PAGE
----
USA v. Michael Kelly


Opinion issued by court as to Appellant Michael Kelly. Decision: Affirmed. Opinion type: Non-Published. Opinion method: Per Curiam. The opinion is also available through the Court's Opinions page at this link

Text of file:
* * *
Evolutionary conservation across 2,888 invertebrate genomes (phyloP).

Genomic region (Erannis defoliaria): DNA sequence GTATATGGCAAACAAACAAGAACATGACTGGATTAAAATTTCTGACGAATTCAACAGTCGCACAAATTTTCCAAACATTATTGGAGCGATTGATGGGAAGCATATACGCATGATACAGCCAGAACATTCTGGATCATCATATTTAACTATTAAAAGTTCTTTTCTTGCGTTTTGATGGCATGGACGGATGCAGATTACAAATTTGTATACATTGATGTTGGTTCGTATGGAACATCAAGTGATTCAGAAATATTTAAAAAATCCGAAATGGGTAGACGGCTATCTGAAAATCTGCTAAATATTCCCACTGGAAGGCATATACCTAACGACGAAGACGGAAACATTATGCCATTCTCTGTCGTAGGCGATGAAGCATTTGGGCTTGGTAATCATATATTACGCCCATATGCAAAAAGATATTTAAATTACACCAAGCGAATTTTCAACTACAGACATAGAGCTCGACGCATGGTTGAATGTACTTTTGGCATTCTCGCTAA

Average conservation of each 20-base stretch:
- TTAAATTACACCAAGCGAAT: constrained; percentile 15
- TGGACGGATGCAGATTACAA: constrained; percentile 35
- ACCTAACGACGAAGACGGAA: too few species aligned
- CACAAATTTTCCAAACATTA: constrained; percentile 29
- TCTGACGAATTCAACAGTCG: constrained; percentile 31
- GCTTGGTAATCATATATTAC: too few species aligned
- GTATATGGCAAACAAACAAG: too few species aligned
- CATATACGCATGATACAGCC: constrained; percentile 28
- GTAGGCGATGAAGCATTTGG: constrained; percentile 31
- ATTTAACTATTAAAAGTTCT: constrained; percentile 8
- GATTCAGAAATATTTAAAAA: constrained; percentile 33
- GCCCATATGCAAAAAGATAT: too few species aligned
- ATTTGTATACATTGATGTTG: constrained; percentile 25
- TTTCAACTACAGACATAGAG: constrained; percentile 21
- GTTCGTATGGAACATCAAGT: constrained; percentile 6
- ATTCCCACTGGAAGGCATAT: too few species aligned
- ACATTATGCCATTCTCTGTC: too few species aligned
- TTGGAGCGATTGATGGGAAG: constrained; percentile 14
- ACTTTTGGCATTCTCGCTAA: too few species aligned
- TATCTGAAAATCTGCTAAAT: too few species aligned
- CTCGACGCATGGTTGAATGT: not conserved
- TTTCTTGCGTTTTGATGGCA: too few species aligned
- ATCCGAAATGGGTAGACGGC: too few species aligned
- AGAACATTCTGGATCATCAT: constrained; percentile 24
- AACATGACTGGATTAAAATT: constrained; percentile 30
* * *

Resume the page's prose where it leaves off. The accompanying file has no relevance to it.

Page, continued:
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Case: 16-16619 Date Filed: 09/25/2017 Page: 1 of 5 [DO NOT PUBLISH] IN THE UNITED STATES COURT OF APPEALS FOR THE ELEVENTH CIRCUIT ________________________ No. 16-16619 Non-Argument Calendar ________________________ D.C. Docket No. 8:16-cr-00099-SCB-TGW-1 UNITED STATES OF AMERICA, Plaintiff-Appellee, versus MICHAEL KELLY, Defendant-Appellant. ________________________ Appeal from the United States District Court for the Middle District of Florida ________________________ (September 25, 2017) Before TJOFLAT, MARTIN and ANDERSON, Circuit Judges. PER CURIAM: Case: 16-16619 Date Filed: 09/25/2017 Page: 2 of 5 A jury convicted Michael Kelly of possessing a firearm and ammunition as a convicted felon, in violation of 18 U.S.C. § 922(g), and the District Court sentenced him to prison for a term of 70 months. He appeals his sentence, contending that the District Court, in determining the total offense level under the Guidelines, erred in treating his prior Florida conviction for aggravated assault as a “crime of violence,” as defined in U.S.S.G. § 4B1.2(a), and thus should not have enhanced his base offense level, U.S.S.G. § 2K2.1. We review de novo whether a prior conviction qualifies as a crime of violence under the Sentencing Guidelines. United States v. Estrada, 777 F.3d 1318, 1321 (11th Cir. 2015). Under the prior-panel-precedent rule, subsequent panels are bound by the holding of a prior panel until it is overruled or undermined to the point of abrogation by a decision of the Supreme Court or this Court sitting en banc. United States v. Archer, 531 F.3d 1347, 1352 (11th Cir. 2008). Our prior holdings regarding whether an offense constitutes a violent felony under the Armed Career Criminal Act (“ACCA”) are instructive of whether an offense constitutes a “crime of violence” under the career offender guideline in § 4B1.2, because of the similar definition for both terms. Id. at 1350 n.1. A defendant convicted of unlawful possession of a firearm receives an enhanced base offense level of 20 under § 2K2.1 if he committed that offense after sustaining one felony conviction of either a crime of violence or a controlled 2 Case: 16-16619 Date Filed: 09/25/2017 Page: 3 of 5 substance offense. U.S.S.G. § 2K2.1(a)(4)(A). Section 2K2.1, in turn, directs that the definition of “crime of violence” is the definition in § 4B1.2. Id., § 2K2.1, comment. (n.1). Under the 2015 version of the Guidelines that apply in this case,1 “crime of violence” was defined as any offense punishable by imprisonment for a term exceeding one year, that: (1) has as an element the use, attempted use, or threatened use of physical force against the person of another, or (2) is burglary of a dwelling, arson, extortion, involves use of explosives, or otherwise involves conduct that presents a serious potential risk of physical injury to another. U.S.S.G. § 4B1.2(a). The first prong of this definition includes the elements clause, while the second prong includes the enumerated clause and the residual clause. See United States v. Lockley, 632 F.3d 1238, 1240–41 (11th Cir. 2011). The commentary to § 4B1.2 adds aggravated assault as an enumerated offense for a crime of violence. U.S.S.G. § 4B1.2, comment., n.1. Florida law defines aggravated assault as an assault (a) with a deadly weapon without intent to kill, or (b) with an intent to commit a felony. Fla. Stat. § 784.021(1). We held in Turner v. Warden, Coleman FCI (Medium) that Florida’s aggravated assault statute qualifies as a violent felony under the elements clause of the ACCA, because it necessarily includes, under the terms of the statute, 1 Effective August 1, 2016, § 4B1.2 was amended, but the revisions do not impact this case. 3 Case: 16-16619 Date Filed: 09/25/2017 Page: 4 of 5 an intentional, unlawful threat by word or act to do violence to the person of another, coupled with an apparent ability to do so. 709 F.3d 1328, 1338 (11th Cir. 2013), abrogated on other grounds by Johnson v. United States, 135 S. Ct. 2551 (2015). Thus, we held that the conviction will always include as an element the threatened use of physical force against another person. Id. Furthermore, we recently confirmed that Turner remains binding precedent in this Circuit. See United States v. Golden, 854 F.3d 1256, 1256–57 (11th Cir. 2017), petition for cert. filed, (U.S. June 21, 2017) (No. 17-5050). We held that Turner controlled the determination of whether a Florida conviction of aggravated assault qualified as a “crime of violence” under U.S.S.G. § 4B1.2, noting that, although Turner addressed whether the conviction qualified as an ACCA predicate, it was nonetheless binding because the elements clause under the ACCA and the Guidelines are identical. Id. Moreover, we recognized that Turner’s validity has been questioned in light of cases such as Descamps v. United States, 133 S. Ct. 2276 (2013), but nevertheless concluded that, under the prior-panel-precedent rule, we do not have the authority to disregard Turner. Golden, 854 F.3d at 1257. The District Court correctly determined that Kelly’s prior Florida aggravated assault conviction qualifies as a “crime of violence.” See U.S.S.G. § 4B1.2(a). Kelly’s arguments to the contrary are directly foreclosed by our precedent. See Golden, 854 F.3d at 1256–57; Turner, 709 F.3d at 1338. 4 Case: 16-16619 Date Filed: 09/25/2017 AFFIRMED. 5 Page: 5 of 5

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